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10 of the Most Exciting Space Science Discoveries

Space, eh? It’s pretty big. And people always want to know stuff about it, which seems quite nosey, but then again it might just hold the answers to questions like “where did we come from?”, “how are we here?” and “where are we going?” So we’re sure space can forgive the invasion of privacy.
Anyway, with the ESA having recently landed a spacecraft on a speeding comet (very cool) in a bid to find out more about how our solar system was formed, we thought it’d be a good time to have a look at some other awesome Space stories of the last ten years.


 Saturn’s Moon Titan Explored
On the 14th of January 2005, the European Space Agency’s Huygens probe dropped through Titan’s atmosphere after a seven-year space jam attached to NASA’s Cassini spacecraft. The probe essentially revealed that Titan was very similar to a young Earth. It’s full of sand dunes and lakes, which are laced with organic molecules that could theoretically support life.


Organic Chemistry Collected from Comet’s Tail
In 2008, organic chemicals were detected in the disk surrounding a star called HR 4796A, 220 light-years from Earth. Recently, NASA’s Hubble and Spitzer space telescopes picked up traces of carbon dioxide, methane and water vapor in the atmosphere of an exoplanet called HD 209458b. This basically tells us that life may not be unique to Earth. Something most people assume, but actual proof is always cool.


Is There Life on Mars? No. But There is Water
In 2008, NASA’s Mars Phoenix lander visited the Red Planet to confirm the presence of water and seek out signs of organic compounds. During one dig, on board cameras found a white powder, confirmed to be ice. Not only did this confirm that there is water on Mars, but it heavily implies that there is life on Mars using that water to survive. Although, if you’re a fan of Doctor Who, you’ll know the water on Mars isn’t all it’s cracked up to be…


Alien Planets!
Okay, so not Daleks (hopefully). However, in 2008, astronomers using the Hubble Space Telescope and the infra-red Keck and Gemini observatories in Hawaii confirmed that they had “seen” exoplanets orbiting distant stars. The two observatories had taken images of these alien worlds. So we can’t actually rule out Daleks (except we probably can).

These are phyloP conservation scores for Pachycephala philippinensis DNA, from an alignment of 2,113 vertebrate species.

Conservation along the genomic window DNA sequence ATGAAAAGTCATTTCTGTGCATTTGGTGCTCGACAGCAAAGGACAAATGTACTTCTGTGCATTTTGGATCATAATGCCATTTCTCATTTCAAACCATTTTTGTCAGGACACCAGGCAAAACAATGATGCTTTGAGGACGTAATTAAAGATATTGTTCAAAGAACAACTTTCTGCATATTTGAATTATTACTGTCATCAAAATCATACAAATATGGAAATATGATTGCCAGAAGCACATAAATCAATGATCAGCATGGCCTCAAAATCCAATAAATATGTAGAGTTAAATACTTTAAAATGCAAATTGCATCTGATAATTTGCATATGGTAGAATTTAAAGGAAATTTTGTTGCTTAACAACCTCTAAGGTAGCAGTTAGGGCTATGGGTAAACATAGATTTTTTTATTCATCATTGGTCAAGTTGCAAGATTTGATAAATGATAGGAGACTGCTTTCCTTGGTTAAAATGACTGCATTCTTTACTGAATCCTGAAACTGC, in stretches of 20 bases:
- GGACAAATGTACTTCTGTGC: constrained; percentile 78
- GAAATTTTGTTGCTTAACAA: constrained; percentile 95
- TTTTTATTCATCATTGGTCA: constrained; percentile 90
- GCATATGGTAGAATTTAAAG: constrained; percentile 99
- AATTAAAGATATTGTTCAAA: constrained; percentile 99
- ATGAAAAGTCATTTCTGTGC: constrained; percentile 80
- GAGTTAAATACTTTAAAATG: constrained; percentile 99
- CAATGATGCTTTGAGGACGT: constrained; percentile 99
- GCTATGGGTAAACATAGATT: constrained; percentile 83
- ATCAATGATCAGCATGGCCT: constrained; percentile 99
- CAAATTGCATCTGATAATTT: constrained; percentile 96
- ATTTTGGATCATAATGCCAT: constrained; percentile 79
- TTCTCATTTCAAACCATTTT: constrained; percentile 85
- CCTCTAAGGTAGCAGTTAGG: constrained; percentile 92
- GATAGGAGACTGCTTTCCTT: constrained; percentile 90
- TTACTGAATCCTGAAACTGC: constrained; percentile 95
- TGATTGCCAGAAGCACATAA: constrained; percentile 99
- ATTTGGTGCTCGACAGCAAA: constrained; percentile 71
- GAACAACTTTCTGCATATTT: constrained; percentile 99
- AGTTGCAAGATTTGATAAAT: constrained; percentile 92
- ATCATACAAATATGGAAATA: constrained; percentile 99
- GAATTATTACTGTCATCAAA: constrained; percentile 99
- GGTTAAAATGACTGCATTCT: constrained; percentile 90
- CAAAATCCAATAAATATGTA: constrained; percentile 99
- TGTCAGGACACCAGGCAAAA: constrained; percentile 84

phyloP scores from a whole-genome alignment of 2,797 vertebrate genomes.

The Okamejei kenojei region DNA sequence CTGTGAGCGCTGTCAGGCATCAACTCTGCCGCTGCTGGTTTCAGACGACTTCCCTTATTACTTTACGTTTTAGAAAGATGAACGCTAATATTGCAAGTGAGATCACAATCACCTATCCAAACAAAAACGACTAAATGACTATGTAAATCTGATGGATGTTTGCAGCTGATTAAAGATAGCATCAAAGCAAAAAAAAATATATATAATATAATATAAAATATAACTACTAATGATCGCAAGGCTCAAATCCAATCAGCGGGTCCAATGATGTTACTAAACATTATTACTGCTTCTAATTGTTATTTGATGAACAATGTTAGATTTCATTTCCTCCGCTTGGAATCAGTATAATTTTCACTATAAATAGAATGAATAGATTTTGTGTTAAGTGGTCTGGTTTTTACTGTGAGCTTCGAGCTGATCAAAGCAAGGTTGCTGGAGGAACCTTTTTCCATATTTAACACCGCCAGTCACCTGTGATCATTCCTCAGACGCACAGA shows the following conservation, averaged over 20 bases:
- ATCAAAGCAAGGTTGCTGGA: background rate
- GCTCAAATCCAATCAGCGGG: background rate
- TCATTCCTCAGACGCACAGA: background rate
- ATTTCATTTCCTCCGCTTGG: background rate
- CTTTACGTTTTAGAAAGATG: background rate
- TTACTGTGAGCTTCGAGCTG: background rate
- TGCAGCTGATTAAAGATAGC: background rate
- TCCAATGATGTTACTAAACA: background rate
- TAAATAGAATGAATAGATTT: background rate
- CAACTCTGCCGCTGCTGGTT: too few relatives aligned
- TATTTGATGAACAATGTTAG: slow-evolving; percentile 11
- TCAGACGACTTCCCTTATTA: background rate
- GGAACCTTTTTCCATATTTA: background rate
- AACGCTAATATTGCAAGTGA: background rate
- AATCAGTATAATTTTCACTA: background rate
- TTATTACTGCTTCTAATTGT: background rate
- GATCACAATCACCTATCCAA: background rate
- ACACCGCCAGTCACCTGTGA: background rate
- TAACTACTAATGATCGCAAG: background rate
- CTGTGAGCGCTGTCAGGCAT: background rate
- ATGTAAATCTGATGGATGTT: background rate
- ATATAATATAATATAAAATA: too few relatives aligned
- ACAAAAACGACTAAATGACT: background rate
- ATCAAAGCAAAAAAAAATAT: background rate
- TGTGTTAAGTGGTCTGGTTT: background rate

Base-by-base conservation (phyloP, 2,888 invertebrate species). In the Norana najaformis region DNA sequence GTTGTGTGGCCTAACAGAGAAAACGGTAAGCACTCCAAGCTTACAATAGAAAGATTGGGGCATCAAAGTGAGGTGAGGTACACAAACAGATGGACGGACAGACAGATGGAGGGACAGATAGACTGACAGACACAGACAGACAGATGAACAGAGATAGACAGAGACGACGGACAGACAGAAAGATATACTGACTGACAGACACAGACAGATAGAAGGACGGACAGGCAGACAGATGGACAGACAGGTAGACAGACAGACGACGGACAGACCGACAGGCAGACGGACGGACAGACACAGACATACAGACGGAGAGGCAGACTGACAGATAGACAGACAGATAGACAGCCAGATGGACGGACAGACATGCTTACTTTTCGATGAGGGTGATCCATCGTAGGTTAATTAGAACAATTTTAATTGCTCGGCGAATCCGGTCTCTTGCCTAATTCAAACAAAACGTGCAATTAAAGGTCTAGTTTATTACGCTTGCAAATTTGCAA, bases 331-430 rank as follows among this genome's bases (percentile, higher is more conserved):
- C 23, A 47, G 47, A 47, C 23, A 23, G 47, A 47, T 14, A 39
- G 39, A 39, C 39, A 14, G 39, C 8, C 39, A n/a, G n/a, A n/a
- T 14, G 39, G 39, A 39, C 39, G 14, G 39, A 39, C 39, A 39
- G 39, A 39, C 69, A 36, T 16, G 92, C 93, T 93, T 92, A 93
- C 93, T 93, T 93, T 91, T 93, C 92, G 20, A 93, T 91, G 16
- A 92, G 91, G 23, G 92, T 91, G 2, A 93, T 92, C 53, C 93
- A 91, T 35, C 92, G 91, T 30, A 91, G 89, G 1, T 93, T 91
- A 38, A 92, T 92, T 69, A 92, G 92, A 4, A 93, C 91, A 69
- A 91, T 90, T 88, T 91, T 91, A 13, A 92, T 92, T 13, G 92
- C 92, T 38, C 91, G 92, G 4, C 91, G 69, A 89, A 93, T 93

A Matter of Dark Matter
A.K.A the thing with the coolest name in science. The unprecedented evidence came in 2006, from the careful weighing of gas and stars flung about in the head-on smash-up between two great clusters of galaxies in the Bullet Cluster. This didn’t explain what dark matter is exactly… but at least now scientists know that it acts in a certain way.


 Eris Discovered; Pluto Demoted (Poor Guy)
Good news for fans of science… bad news for fans of Pluto. In 2005, Mike Brown discovered 136199 Eris, a minor body that’s 27 percent bigger than Pluto. Eris beat out poor old Pluto to become the 9th largest body known to orbit the sun.


Hubble Gets to Grips with Dark Energy
It sounds almost as cool as Dark Matter (not quite though). In 2002, the Hubble Telescope got a fancy new upgrade that led to the discovery of a mysterious force called Dark Energy. Hubble’s discovery led to a clearer understanding of what dark energy is — an invisible force that opposes gravity, causing the universe’s expansion to speed up.


 Big Bang “Echo” Mapped for the First Time
Presumably, the big bang that created the universe was a pretty loud one. As a result, NASA set out to find the ancient “echo” of the Big Bang by mapping the background radiation. Through mapping slight variations in the CMB radiation, we’ve been able to measure precisely the age of the universe (13.73 billion years old) and the realise the slightly scary notion that 96% of the universe is made up of stuff we can’t even see.


A Supermassive Black Hole Under Our Noses
Black Holes are pretty scary things. Giant cosmic pits of nothing that gobble up anything that gets close enough. So is it good news a black hole with a gargantuan mass of approximately 4.3 million suns is just 26,000 light-years from Earth? Erm…


Moon Water
While the moon’s surface is in fact drier than a sponge in the desert, on October 9, 2009, NASA dropped a spent rocket into a crater to produce a 100-foot-wide hole. They found water there. Not much, but enough to create the possibility of future colonists being able to extract and purify it. Anyone want to rent a flat on the moon?

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